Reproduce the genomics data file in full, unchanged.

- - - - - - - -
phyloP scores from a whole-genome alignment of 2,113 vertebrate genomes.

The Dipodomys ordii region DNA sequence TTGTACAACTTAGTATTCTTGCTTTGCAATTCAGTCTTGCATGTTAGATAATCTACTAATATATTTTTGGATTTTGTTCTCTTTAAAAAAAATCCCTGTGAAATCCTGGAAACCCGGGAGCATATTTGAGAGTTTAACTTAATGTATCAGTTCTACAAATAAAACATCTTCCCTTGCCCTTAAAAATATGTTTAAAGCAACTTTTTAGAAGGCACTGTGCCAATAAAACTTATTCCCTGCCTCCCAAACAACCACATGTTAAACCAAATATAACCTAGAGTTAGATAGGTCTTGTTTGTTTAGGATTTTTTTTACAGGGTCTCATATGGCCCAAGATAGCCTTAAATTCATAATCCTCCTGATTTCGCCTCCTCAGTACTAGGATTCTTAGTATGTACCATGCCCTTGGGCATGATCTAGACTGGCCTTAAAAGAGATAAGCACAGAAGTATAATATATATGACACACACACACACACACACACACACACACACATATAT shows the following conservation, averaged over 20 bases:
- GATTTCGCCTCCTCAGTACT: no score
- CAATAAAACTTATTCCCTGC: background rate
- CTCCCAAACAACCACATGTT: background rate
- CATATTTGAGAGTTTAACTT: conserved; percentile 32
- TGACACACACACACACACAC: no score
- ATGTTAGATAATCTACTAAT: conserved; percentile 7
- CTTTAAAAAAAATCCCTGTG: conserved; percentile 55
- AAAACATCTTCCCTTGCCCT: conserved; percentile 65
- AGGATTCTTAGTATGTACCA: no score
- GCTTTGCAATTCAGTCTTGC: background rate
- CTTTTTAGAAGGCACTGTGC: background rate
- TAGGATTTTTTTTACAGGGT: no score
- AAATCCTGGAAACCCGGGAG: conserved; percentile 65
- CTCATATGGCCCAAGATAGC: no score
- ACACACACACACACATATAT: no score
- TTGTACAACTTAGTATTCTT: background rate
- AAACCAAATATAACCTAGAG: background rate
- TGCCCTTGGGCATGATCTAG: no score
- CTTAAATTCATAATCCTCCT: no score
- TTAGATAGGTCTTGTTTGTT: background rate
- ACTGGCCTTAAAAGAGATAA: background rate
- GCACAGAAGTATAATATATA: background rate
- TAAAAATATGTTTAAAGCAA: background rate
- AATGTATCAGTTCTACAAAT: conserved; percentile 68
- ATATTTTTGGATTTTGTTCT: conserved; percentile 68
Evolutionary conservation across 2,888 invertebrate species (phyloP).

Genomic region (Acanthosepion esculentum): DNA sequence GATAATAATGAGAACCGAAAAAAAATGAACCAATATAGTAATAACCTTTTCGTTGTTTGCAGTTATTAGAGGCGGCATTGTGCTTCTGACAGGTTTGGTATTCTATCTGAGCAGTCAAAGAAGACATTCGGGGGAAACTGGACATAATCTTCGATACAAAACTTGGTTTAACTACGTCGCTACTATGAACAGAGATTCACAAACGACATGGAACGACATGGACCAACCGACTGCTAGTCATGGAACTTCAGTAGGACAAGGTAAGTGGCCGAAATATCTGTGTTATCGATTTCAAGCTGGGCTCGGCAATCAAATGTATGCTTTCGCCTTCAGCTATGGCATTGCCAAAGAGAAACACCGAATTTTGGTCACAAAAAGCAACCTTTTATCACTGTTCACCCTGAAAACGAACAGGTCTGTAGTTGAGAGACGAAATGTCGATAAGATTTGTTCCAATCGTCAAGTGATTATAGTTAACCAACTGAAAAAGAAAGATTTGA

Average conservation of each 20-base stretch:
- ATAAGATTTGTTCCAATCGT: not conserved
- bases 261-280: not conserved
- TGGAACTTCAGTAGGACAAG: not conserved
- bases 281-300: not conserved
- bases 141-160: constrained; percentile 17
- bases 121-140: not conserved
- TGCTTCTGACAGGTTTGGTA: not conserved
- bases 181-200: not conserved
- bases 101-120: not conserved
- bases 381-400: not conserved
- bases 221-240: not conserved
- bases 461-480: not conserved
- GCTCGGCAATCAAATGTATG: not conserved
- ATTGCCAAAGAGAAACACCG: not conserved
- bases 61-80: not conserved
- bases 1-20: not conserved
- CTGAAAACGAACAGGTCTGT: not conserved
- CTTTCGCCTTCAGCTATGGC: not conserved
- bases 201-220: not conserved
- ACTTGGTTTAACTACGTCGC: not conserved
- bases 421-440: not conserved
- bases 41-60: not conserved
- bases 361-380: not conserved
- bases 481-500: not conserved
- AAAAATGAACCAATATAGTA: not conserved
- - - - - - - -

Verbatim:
phyloP scores from a whole-genome alignment of 2,113 vertebrate genomes.

The Dipodomys ordii region DNA sequence TTGTACAACTTAGTATTCTTGCTTTGCAATTCAGTCTTGCATGTTAGATAATCTACTAATATATTTTTGGATTTTGTTCTCTTTAAAAAAAATCCCTGTGAAATCCTGGAAACCCGGGAGCATATTTGAGAGTTTAACTTAATGTATCAGTTCTACAAATAAAACATCTTCCCTTGCCCTTAAAAATATGTTTAAAGCAACTTTTTAGAAGGCACTGTGCCAATAAAACTTATTCCCTGCCTCCCAAACAACCACATGTTAAACCAAATATAACCTAGAGTTAGATAGGTCTTGTTTGTTTAGGATTTTTTTTACAGGGTCTCATATGGCCCAAGATAGCCTTAAATTCATAATCCTCCTGATTTCGCCTCCTCAGTACTAGGATTCTTAGTATGTACCATGCCCTTGGGCATGATCTAGACTGGCCTTAAAAGAGATAAGCACAGAAGTATAATATATATGACACACACACACACACACACACACACACACACATATAT shows the following conservation, averaged over 20 bases:
- GATTTCGCCTCCTCAGTACT: no score
- CAATAAAACTTATTCCCTGC: background rate
- CTCCCAAACAACCACATGTT: background rate
- CATATTTGAGAGTTTAACTT: conserved; percentile 32
- TGACACACACACACACACAC: no score
- ATGTTAGATAATCTACTAAT: conserved; percentile 7
- CTTTAAAAAAAATCCCTGTG: conserved; percentile 55
- AAAACATCTTCCCTTGCCCT: conserved; percentile 65
- AGGATTCTTAGTATGTACCA: no score
- GCTTTGCAATTCAGTCTTGC: background rate
- CTTTTTAGAAGGCACTGTGC: background rate
- TAGGATTTTTTTTACAGGGT: no score
- AAATCCTGGAAACCCGGGAG: conserved; percentile 65
- CTCATATGGCCCAAGATAGC: no score
- ACACACACACACACATATAT: no score
- TTGTACAACTTAGTATTCTT: background rate
- AAACCAAATATAACCTAGAG: background rate
- TGCCCTTGGGCATGATCTAG: no score
- CTTAAATTCATAATCCTCCT: no score
- TTAGATAGGTCTTGTTTGTT: background rate
- ACTGGCCTTAAAAGAGATAA: background rate
- GCACAGAAGTATAATATATA: background rate
- TAAAAATATGTTTAAAGCAA: background rate
- AATGTATCAGTTCTACAAAT: conserved; percentile 68
- ATATTTTTGGATTTTGTTCT: conserved; percentile 68
Evolutionary conservation across 2,888 invertebrate species (phyloP).

Genomic region (Acanthosepion esculentum): DNA sequence GATAATAATGAGAACCGAAAAAAAATGAACCAATATAGTAATAACCTTTTCGTTGTTTGCAGTTATTAGAGGCGGCATTGTGCTTCTGACAGGTTTGGTATTCTATCTGAGCAGTCAAAGAAGACATTCGGGGGAAACTGGACATAATCTTCGATACAAAACTTGGTTTAACTACGTCGCTACTATGAACAGAGATTCACAAACGACATGGAACGACATGGACCAACCGACTGCTAGTCATGGAACTTCAGTAGGACAAGGTAAGTGGCCGAAATATCTGTGTTATCGATTTCAAGCTGGGCTCGGCAATCAAATGTATGCTTTCGCCTTCAGCTATGGCATTGCCAAAGAGAAACACCGAATTTTGGTCACAAAAAGCAACCTTTTATCACTGTTCACCCTGAAAACGAACAGGTCTGTAGTTGAGAGACGAAATGTCGATAAGATTTGTTCCAATCGTCAAGTGATTATAGTTAACCAACTGAAAAAGAAAGATTTGA

Average conservation of each 20-base stretch:
- ATAAGATTTGTTCCAATCGT: not conserved
- bases 261-280: not conserved
- TGGAACTTCAGTAGGACAAG: not conserved
- bases 281-300: not conserved
- bases 141-160: constrained; percentile 17
- bases 121-140: not conserved
- TGCTTCTGACAGGTTTGGTA: not conserved
- bases 181-200: not conserved
- bases 101-120: not conserved
- bases 381-400: not conserved
- bases 221-240: not conserved
- bases 461-480: not conserved
- GCTCGGCAATCAAATGTATG: not conserved
- ATTGCCAAAGAGAAACACCG: not conserved
- bases 61-80: not conserved
- bases 1-20: not conserved
- CTGAAAACGAACAGGTCTGT: not conserved
- CTTTCGCCTTCAGCTATGGC: not conserved
- bases 201-220: not conserved
- ACTTGGTTTAACTACGTCGC: not conserved
- bases 421-440: not conserved
- bases 41-60: not conserved
- bases 361-380: not conserved
- bases 481-500: not conserved
- AAAAATGAACCAATATAGTA: not conserved